The Institute of Psychology follows the policy of the Faculty of Social and Behavioural Sciences to systematically check student papers for plagiarism with the help of software. Disciplinary measures will be taken when fraud is detected. Students are expected to be familiar with and understand the implications of this fraud policy.

Reading list

Note: the reading list will be updated. The most recent version of the literature list will be announced on Brightspace prior to the start of the module.

The literature consists of 2 target papers per module and 2 empirical research papers per module. The target papers describe the relevant background literature and provide an introduction to that week’s topic. The research papers will be used during the workgroup meetings. Each of the four modules consists of two meetings:

  • The first meeting will be an online lecture, providing an introduction into the topic(s). Each lecture will be made available online, and on the day of the lecture at 2PM there is an online Q&A session.

  • The second meeting will be interactive and students are required to present an empirical research paper (for assignment description, see below).

Note: prior to each interactive workgroup on Friday, all students are required to submit a critical remark, commentary or question regarding one of the research articles for that week on Brightspace!

Module 1: Introduction
The first week will provide a general introduction to the topic and the aim of this course. We will discuss the pros and cons of different research methods, the distinction between implicit and explicit measures in psychology, and we will shortly anticipate the use of open science practices and the relevance of replication studies.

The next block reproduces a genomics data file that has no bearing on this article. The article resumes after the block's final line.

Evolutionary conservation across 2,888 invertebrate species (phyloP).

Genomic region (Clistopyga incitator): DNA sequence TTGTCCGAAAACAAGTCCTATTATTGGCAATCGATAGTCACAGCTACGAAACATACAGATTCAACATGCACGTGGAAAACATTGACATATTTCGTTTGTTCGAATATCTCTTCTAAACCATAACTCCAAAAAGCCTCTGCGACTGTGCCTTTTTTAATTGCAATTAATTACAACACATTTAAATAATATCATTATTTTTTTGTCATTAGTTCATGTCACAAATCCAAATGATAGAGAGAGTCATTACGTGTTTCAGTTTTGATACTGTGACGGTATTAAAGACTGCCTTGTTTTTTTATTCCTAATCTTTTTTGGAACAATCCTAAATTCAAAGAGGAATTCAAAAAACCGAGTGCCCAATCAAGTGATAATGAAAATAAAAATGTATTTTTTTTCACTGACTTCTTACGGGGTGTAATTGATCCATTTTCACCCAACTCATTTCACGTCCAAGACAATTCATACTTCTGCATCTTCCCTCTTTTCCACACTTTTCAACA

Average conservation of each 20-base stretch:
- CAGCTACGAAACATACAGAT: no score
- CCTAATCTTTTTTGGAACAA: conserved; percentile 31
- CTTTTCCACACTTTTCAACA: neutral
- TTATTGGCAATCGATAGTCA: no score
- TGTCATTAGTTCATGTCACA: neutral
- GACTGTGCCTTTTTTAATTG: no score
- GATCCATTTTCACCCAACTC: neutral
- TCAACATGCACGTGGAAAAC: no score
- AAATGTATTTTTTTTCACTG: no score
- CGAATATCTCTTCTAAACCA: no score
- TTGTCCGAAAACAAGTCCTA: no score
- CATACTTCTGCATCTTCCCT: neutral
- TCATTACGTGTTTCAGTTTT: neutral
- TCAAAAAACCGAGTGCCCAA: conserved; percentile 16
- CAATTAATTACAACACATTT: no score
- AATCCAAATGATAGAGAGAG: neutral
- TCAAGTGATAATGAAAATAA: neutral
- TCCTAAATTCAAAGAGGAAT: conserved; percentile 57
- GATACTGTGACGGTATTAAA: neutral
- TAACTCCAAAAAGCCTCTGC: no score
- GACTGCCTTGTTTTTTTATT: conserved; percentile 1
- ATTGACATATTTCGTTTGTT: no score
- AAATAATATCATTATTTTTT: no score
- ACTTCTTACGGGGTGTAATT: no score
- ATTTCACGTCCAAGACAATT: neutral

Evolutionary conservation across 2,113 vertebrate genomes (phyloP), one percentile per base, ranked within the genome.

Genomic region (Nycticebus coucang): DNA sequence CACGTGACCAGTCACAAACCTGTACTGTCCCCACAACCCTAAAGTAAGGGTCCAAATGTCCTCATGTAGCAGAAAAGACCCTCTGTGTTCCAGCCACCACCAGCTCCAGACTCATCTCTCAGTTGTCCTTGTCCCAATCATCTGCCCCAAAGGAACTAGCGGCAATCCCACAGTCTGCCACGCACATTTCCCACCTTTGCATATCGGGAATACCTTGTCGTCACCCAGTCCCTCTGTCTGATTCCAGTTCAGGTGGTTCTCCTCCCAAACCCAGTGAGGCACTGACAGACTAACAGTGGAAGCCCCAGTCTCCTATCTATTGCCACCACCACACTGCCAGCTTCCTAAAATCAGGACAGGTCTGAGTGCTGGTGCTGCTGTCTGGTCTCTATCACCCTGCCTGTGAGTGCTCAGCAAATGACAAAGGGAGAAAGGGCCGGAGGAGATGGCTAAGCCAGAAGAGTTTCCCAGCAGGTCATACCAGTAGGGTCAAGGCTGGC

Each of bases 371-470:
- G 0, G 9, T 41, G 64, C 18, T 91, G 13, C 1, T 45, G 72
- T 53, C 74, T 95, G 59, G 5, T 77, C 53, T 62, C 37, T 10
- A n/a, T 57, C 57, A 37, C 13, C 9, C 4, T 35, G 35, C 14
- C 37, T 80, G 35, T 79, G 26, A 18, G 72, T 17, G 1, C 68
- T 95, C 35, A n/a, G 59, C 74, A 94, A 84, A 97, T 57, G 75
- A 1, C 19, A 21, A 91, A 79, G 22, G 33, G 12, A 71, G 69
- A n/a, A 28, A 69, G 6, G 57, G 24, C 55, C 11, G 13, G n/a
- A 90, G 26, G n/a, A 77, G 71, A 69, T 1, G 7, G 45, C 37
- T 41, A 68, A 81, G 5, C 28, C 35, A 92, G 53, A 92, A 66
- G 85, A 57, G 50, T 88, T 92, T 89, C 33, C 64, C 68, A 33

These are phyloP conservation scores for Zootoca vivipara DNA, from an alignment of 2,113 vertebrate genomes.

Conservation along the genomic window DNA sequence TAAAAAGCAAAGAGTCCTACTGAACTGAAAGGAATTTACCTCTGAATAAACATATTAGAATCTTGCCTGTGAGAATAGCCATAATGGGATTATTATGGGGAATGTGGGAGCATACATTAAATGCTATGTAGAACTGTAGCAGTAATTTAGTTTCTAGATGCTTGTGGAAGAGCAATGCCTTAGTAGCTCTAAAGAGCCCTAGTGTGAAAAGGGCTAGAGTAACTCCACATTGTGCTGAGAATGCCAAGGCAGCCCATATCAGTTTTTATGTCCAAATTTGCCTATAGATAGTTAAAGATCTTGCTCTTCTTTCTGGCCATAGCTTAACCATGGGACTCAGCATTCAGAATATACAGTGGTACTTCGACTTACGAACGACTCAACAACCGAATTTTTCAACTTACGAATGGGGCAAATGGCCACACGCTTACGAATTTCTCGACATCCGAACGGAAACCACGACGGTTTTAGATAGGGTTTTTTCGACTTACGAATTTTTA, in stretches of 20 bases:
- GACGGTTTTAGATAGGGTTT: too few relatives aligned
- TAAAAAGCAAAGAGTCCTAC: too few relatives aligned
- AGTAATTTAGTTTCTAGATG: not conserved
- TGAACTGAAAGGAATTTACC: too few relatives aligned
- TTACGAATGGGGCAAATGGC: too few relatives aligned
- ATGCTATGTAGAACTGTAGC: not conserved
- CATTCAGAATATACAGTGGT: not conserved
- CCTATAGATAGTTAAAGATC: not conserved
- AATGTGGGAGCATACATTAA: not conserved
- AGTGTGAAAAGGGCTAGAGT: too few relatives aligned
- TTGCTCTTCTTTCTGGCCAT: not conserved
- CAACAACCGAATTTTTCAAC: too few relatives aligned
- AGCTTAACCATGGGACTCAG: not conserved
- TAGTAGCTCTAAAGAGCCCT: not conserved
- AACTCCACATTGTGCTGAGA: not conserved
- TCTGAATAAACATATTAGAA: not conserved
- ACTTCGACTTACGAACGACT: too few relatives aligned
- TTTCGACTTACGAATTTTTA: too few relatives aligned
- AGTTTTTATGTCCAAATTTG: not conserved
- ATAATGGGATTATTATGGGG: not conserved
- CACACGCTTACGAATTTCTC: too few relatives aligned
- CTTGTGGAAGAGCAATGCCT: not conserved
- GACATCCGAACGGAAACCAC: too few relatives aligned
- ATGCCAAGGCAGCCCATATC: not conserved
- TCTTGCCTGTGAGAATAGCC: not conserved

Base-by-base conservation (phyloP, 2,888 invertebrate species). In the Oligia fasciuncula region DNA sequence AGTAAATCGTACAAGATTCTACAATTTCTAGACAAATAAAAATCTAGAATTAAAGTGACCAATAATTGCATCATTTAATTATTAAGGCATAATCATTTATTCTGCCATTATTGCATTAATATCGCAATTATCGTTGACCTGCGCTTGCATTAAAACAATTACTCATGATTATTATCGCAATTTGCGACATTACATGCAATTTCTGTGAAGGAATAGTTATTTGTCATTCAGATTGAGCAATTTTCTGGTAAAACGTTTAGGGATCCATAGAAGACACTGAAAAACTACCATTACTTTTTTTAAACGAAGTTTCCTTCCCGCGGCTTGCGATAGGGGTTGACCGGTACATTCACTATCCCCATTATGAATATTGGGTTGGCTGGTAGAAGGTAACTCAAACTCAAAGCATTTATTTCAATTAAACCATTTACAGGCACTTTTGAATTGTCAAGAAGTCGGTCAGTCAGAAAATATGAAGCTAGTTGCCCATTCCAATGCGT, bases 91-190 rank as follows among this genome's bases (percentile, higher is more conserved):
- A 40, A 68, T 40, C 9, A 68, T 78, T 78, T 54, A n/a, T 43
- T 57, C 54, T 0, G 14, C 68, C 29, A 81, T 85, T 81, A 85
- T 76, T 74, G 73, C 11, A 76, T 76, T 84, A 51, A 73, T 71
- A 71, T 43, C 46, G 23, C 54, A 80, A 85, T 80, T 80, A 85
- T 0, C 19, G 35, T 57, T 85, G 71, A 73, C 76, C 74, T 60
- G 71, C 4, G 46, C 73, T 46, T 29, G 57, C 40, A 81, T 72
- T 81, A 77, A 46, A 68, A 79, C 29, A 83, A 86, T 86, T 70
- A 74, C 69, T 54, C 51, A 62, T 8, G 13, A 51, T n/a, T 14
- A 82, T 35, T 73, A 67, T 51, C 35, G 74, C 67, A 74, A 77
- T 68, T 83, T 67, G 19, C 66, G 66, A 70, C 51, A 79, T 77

Teacher: dr. Michiel van Elk

Key readings (Lecture 1):

  • Gawronski, B., & De Houwer, J. (2014). Implicit measures in social and personality psychology.

  • Van Elk, M., Matzke, D., Gronau, Q., Guang, M., Vandekerckhove, J., & Wagenmakers, E. J. (2015). Meta-analyses are no substitute for registered replications: A skeptical perspective on religious priming. Frontiers in psychology, 6, 1365

  • Vul, E., Harris, C., Winkielman, P., & Pashler, H. (2009). Puzzlingly high correlations in fMRI studies of emotion, personality, and social cognition. Perspectives on psychological science, 4(3), 274-290.

Papers for student presentations (Workgroup 1):

  • Maij, D. L., van Harreveld, F., Gervais, W., Schrag, Y., Mohr, C., & van Elk, M. (2017). Mentalizing skills do not differentiate believers from non-believers, but credibility enhancing displays do. PloS one, 12(8), e0182764.